Chicago, Illinois, United States
|Justus Freiherr von Liebig c. 1866. US National Library of Medicine. Via Wikimedia.|
An extraordinary chemist, Justus von Liebig influenced the development of organic chemistry, scientific teaching of chemistry, and the application of chemistry to physiology and agriculture. He was one of the forerunners of the German educators who influenced the evolution to the outstanding scientific and educational standards of the late nineteenth and early twentieth century of that country.
Born in Darmstadt, he did not complete his grammar school education nor an apprenticeship as an apothecary. However, within a few years, because of his accomplishments in chemistry, he became a full professor at a German university.
Because of his interest in chemistry, he had gone to Paris on a grant provided by an associate of his father, and there worked in Gay-Lussac’s laboratory and became friends with Cuvier and von Humboldt.
His friendship with von Humboldt led to a full professorship in Giessen, Germany, at the age of twenty-two. Among his early accomplishments, he built the first laboratory for the teaching of experimental chemistry. His later research in organic chemistry and agricultural studies included the development of the Liebig condenser, used in steam distillations, an apparatus for determining carbon, hydrogen, and oxygen content of organic compounds, the use of plant fertilizers, and even the proposed application of silver for mirrors, the last of which eventually replaced mercury and led to high quality optical telescopes. A major accomplishment was the co-discovery of chloroform.
He frequently collaborated with Friedrich Wöhler, who had synthesized urea. Their collaboration led to the concept of isomers, substances with the same chemical composition but with different properties because of the arrangement of atoms. For example, silver cyanate and silver fulminate had the same components but only one was explosive, although Wöhler and Liebig had separately determined that the chemical components were the same. An important concept that organic compounds did not belong just to living organisms, as was demonstrated by Wöhler’s synthesis of urea, but by Liebig’s assertion that other organic compounds, such as sugar, could be artificially produced. A subsidiary concept that he proposed, and later demonstrated by others, was that animals produced fats from sugar.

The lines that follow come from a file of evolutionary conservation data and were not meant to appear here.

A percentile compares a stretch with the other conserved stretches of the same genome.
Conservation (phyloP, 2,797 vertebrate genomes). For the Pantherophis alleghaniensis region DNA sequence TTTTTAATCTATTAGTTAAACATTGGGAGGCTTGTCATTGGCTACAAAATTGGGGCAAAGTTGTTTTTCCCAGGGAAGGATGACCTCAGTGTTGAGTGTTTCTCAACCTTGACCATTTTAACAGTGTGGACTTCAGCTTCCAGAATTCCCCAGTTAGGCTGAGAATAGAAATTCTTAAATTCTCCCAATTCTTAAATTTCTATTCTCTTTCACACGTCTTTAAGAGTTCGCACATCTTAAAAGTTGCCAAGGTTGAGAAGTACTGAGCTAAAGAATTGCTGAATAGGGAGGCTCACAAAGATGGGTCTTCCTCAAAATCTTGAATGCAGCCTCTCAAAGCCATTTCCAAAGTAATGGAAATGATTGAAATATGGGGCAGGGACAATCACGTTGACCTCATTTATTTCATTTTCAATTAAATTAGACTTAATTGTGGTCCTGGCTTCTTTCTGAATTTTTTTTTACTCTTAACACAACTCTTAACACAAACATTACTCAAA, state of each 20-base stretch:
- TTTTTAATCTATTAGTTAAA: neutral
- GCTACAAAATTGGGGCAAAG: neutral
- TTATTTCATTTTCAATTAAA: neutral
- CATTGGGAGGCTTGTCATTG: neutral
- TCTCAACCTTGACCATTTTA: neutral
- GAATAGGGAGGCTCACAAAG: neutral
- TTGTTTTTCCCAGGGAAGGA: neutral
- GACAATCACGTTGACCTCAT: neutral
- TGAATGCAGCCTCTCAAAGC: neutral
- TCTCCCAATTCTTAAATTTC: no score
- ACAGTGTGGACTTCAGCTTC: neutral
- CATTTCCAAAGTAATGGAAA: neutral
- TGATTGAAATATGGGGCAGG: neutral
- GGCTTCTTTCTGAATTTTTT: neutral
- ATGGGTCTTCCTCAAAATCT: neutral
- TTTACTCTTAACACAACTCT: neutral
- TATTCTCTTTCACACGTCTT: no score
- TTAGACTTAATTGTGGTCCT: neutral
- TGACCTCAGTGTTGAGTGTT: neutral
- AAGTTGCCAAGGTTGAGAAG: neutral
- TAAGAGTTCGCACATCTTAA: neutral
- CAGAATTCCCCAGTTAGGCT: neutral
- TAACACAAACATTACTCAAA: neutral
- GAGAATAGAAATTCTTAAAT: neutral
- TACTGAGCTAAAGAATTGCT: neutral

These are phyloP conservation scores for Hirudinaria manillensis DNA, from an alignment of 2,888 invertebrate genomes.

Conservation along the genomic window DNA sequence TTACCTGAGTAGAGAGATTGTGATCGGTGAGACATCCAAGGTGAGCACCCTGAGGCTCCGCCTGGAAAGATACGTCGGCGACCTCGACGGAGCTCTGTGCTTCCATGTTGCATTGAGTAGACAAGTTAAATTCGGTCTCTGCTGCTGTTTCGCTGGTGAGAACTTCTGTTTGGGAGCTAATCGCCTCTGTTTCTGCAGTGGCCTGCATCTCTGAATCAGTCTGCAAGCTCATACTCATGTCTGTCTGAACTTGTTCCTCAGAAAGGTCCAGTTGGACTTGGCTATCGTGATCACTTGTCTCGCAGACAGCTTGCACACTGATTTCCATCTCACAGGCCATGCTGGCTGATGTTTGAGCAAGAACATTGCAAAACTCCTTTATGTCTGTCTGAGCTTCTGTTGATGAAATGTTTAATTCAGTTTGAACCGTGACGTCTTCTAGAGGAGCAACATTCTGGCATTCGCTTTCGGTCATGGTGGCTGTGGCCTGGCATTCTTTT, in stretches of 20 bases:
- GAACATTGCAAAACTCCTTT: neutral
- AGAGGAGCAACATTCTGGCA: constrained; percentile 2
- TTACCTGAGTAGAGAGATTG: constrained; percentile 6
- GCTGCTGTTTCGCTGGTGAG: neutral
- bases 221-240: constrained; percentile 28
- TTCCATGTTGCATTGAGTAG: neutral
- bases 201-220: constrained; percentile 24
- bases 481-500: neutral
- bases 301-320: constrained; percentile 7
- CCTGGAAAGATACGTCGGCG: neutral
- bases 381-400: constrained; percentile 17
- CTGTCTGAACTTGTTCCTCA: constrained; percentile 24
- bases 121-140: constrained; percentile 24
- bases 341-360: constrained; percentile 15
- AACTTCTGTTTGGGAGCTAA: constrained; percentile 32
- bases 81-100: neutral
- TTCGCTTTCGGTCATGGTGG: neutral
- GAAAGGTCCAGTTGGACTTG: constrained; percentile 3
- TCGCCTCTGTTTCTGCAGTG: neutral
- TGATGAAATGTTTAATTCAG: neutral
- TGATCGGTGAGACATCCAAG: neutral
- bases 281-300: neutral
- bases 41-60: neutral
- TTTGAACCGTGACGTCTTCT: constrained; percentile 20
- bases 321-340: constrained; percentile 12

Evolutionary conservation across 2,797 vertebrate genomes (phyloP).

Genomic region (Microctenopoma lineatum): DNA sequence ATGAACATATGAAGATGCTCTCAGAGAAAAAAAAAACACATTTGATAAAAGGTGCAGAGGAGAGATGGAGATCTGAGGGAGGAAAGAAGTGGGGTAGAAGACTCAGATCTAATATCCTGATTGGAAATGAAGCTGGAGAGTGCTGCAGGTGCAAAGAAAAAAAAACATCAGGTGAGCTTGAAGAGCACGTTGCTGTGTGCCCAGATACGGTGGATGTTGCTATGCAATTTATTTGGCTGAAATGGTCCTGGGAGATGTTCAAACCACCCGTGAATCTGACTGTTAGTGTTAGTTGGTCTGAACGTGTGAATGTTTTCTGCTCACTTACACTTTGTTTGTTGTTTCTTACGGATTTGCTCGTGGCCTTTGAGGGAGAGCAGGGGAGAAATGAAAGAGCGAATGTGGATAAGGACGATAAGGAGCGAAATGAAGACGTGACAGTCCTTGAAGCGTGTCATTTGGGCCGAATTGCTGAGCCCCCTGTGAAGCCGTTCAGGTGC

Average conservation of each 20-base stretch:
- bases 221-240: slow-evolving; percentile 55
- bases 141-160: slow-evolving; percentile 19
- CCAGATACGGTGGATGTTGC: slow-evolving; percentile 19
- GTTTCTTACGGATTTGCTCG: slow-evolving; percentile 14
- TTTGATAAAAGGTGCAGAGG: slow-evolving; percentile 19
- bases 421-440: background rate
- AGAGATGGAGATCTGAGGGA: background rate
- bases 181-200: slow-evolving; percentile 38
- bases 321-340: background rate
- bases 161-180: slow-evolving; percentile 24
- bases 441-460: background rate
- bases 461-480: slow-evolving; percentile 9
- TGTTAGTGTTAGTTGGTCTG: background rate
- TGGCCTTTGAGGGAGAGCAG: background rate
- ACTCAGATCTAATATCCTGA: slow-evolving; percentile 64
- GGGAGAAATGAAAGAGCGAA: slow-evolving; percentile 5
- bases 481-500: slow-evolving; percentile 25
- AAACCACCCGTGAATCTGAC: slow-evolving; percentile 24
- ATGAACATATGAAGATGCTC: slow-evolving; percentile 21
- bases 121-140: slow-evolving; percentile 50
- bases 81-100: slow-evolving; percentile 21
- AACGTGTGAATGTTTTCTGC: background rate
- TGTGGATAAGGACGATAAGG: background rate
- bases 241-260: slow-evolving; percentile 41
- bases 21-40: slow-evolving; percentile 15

Liebig’s interest in plant fertilization may have developed from his experience as a child during the summer of 1816 when volcanic eruptions led to winter temperatures and a famine. His later research led to identification of nitrogen, potassium, and phosphorus as essential to plant growth and his proposal of nitrogen-based fertilizer. His interest in human nutrition led to the development of a bouillon extract.
His greatest accomplishment was his establishment of an institute outside of the university to teach practical chemistry and laboratory procedures in a disused barracks in the university town. His analytical research drew students from other German states, Britain, and the United States. One of his students, August Kekulé von Stradonitz, was later responsible for structural representations of organic compounds.
PHILIP R. LIEBSON, MD, graduated from Columbia University and the State University of New York Downstate Medical Center. He received his cardiology training at Bellevue Hospital, New York and the New York Hospital Cornell Medical Center, where he also served as faculty for several years. A professor of medicine and preventive medicine, he has been on the faculty of Rush Medical College and Rush University Medical Center since 1972 and holds the McMullan-Eybel Chair of Excellence in Clinical Cardiology.